This Article seeks to expose two myths that have come to dominate the capital punishment discourse: first, that requiring physician participation would grind the administration of the death penalty to a halt; and second, that advocacy for such a requirement is a disingenuous abolitionist strategy as opposed to a principled remedial argument. As the Article demonstrates through a review of available research and recent litigation, doctors can, are willing to, and in fact do regularly participate in executions. States, however, have strategically emphasized the positions of national medical associations (the ethical guidelines of which are not binding on doctors) and exaggerated their inability to find willing doctors. They have also exploited the activism of the death penalty abolitionist movement, which has long decried physician participation in executions. Lawyers for death row inmates -- many of whom consider themselves abolitionists -- have argued in litigation that skilled anesthetic monitoring by trained medical professionals is a necessary component of a constitutional three-drug lethal injection protocol. Abolitionist calls for discipline of medical professionals who participate in such executions directly undermine the credibility of this position, and feed the perception that death penalty lawyers are talking out of both sides of their mouths.
Lower courts now grappling with how to implement Baze should know the truth about physician participation. The requirement that trained medical personnel monitor lethal injection executions to ensure that inmates do not suffer excruciating pain should remain on the table as a plausible remedy. Courts should recognize the discussion in Baze on this issue for what it is: dicta, unaided by the record, and based on unfounded assumptions.
Intriguing Ninth Circuit ruling on scope of Apprendi's prior conviction exception
The Ninth Circuit handed down an interesting little habeas ruling today in Kessee v. Mendoza-Powers, No. 07-56153 (9th Cir. June 23, 2009) (available here). As this start to the short Kessee opinion highlights, one probably needs to be a hard-core Apprendi and/or habeas fan to really appreciate the panel's work here:
What is the scope of the “prior conviction” exception to the general rule that a sentencing judge may not make factual findings that increase the statutory maximum criminal penalty? The Supreme Court has not yet answered that question. Accordingly, the answer depends on what level of scrutiny we apply to the sentencing decision. When we review de novo, we make an independent determination of the scope of the prior conviction exception, using our normal interpretative methods. When our review is constrained by the Antiterrorism and Effective Death Penalty Act of 1996 (“AEDPA”), though, we cannot grant habeas relief unless the state court’s decision “was contrary to, or involved an unreasonable application of, clearly established Federal law, as determined by the Supreme Court.” 28 U.S.C. § 2254(d)(1). Thus, under AEDPA, even if this court has reached a particular conclusion about the scope of the prior conviction exception, our view may not be the only reasonable one; if the state court’s interpretation is also reasonable, we must deny habeas relief.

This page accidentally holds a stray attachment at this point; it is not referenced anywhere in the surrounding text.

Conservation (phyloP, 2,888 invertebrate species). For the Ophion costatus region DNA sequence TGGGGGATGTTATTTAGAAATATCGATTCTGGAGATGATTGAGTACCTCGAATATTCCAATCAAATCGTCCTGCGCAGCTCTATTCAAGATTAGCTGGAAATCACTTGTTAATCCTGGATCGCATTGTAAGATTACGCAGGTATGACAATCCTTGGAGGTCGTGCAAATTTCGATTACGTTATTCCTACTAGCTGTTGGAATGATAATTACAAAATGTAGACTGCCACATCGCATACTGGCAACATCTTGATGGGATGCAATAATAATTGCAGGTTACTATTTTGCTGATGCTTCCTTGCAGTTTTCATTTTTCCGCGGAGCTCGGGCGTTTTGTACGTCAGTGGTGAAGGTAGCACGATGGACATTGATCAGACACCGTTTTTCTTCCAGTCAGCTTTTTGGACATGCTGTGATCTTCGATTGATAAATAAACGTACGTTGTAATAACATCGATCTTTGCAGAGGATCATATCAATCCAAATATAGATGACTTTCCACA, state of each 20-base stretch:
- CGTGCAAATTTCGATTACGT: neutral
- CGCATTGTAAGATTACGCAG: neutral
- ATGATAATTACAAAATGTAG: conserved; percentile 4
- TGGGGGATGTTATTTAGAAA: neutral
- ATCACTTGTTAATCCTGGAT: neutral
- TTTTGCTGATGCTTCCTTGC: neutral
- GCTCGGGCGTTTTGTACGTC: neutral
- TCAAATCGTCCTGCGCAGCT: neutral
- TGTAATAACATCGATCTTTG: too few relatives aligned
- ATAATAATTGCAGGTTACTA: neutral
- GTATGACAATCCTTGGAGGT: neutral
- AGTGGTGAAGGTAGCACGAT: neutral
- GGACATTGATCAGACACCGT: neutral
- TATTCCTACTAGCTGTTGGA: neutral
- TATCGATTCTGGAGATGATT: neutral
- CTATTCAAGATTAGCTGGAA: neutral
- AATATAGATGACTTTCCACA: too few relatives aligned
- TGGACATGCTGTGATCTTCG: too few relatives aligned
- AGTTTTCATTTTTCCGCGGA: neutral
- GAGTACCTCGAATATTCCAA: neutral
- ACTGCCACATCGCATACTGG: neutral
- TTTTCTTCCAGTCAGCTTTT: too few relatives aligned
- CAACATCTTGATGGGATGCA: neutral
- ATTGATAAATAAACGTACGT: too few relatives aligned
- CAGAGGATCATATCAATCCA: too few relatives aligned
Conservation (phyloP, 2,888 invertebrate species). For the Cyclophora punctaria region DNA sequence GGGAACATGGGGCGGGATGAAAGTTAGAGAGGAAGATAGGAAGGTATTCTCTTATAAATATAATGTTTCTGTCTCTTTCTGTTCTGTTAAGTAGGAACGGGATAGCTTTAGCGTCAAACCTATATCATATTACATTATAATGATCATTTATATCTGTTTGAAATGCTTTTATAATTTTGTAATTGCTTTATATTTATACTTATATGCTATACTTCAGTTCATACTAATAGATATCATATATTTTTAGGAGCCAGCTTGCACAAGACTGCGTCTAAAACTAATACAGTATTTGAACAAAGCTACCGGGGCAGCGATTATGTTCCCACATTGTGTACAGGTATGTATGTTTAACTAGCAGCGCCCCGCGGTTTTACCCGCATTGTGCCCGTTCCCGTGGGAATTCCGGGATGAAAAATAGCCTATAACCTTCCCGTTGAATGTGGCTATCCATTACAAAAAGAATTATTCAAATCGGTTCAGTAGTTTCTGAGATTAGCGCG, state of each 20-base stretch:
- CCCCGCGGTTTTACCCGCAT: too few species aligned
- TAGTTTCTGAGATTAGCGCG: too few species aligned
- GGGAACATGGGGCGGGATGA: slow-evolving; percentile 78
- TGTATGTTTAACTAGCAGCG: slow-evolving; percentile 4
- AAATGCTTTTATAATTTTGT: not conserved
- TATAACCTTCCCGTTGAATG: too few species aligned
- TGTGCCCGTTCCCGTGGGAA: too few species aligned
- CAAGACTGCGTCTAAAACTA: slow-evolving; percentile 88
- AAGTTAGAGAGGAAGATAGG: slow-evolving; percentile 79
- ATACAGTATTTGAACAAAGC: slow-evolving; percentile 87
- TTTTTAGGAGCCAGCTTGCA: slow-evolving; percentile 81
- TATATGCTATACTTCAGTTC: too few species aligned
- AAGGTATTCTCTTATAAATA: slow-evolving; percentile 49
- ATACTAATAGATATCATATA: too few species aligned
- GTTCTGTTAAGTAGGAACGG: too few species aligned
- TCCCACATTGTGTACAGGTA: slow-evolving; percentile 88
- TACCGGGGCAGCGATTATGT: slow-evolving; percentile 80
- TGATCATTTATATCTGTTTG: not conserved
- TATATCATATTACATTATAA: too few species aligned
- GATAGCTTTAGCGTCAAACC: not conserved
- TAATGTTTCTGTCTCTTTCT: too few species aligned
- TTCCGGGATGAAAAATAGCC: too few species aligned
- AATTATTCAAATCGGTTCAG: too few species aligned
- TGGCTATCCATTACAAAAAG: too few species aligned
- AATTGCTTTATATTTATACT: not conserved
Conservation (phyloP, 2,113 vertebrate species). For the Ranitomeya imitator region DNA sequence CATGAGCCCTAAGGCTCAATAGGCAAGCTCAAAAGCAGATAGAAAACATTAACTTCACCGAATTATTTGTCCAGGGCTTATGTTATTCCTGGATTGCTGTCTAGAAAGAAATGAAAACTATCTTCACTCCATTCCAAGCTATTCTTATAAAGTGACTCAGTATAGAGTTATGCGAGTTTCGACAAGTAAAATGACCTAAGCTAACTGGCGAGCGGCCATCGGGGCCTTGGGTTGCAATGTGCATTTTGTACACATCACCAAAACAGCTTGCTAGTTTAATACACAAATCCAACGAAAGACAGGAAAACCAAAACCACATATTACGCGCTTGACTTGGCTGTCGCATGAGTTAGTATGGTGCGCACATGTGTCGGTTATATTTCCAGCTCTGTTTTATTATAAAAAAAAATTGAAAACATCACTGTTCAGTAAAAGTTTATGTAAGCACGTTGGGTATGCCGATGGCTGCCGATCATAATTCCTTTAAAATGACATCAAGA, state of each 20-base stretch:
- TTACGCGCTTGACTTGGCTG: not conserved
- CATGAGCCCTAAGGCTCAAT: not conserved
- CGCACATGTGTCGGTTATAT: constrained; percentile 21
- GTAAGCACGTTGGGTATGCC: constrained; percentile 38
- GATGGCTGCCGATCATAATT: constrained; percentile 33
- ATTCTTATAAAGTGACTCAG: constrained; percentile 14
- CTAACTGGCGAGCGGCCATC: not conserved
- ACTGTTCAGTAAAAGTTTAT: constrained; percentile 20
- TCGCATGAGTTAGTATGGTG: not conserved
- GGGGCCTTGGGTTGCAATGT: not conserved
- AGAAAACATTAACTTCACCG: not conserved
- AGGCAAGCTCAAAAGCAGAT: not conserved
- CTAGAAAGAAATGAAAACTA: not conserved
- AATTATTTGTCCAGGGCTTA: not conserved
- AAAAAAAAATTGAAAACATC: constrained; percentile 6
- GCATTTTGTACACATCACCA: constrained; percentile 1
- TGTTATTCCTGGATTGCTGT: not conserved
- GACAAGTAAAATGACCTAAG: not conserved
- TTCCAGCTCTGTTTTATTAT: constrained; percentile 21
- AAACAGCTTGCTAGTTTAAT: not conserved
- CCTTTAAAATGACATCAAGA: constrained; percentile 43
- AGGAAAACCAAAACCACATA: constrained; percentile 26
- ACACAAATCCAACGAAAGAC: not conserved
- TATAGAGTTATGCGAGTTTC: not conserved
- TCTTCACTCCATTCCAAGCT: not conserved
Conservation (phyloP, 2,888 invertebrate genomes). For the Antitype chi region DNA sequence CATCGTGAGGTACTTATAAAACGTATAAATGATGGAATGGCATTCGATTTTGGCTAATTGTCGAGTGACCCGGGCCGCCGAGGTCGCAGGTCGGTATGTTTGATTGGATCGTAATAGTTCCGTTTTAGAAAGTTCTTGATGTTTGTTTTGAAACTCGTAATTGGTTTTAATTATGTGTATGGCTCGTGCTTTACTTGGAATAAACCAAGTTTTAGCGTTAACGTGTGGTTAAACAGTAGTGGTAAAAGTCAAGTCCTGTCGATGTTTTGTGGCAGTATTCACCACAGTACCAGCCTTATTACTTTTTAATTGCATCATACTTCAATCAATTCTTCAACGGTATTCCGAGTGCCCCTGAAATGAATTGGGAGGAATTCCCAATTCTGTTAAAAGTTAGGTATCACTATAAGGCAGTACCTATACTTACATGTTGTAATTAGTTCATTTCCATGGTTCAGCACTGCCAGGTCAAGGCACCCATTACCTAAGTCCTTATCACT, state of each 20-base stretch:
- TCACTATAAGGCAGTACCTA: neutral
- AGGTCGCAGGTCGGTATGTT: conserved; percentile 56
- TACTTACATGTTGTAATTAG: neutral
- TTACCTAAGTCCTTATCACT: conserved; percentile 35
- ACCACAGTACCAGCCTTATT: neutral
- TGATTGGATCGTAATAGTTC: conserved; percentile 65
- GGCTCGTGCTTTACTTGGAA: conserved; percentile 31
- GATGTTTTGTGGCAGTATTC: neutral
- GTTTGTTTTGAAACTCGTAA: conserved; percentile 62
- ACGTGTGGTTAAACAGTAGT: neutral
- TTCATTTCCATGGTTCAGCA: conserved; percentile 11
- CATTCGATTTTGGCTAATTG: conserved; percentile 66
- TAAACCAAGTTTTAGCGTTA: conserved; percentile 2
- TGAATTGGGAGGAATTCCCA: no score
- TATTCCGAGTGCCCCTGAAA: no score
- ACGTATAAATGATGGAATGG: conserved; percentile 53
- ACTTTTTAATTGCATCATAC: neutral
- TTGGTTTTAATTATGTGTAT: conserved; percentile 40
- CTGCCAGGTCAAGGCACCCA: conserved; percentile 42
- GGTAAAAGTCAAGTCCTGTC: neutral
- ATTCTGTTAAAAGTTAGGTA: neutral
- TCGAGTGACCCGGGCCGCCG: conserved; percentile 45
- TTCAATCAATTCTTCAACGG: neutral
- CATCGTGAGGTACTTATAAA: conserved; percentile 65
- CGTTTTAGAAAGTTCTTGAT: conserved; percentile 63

June 23, 2009 in Almendarez-Torres and the prior conviction exception | Permalink | Comments (2) | TrackBack
Major CBC event on "Rethinking Federal Sentencing Policy"
As detailed in these notices from The Sentencing Project and FAMM, the Congressional Black Caucus Community Re-Investment Taskforce has a great program planned for Wednesday, June 24 on "Rethinking Federal Sentencing Policy." Here is how The Sentencing Project describes the event:
The Congressional Black Caucus Community Re-Investment Taskforce is hosting "Rethinking Federal Sentencing Policy," in honor of the 25th Anniversary of the Sentencing Reform Act Wednesday at 4:30. Brief remarks will be offered by Eric Holder, Attorney General, U.S. Department of Justice and the Hon. Stephen Breyer, Associate Justice Supreme Court of the United States. The event will be held at the United States Capitol Visitor Center in the Orientation Theatre-South in Washington, DC.
After the remarks by AG Holder and Justice Breyer, the event will have a series of panels with superstars talking about "Mandatory Minimums" and the "Disparity Between Crack and Powder Cocaine" and "Good Time, Community Corrections and Reentry."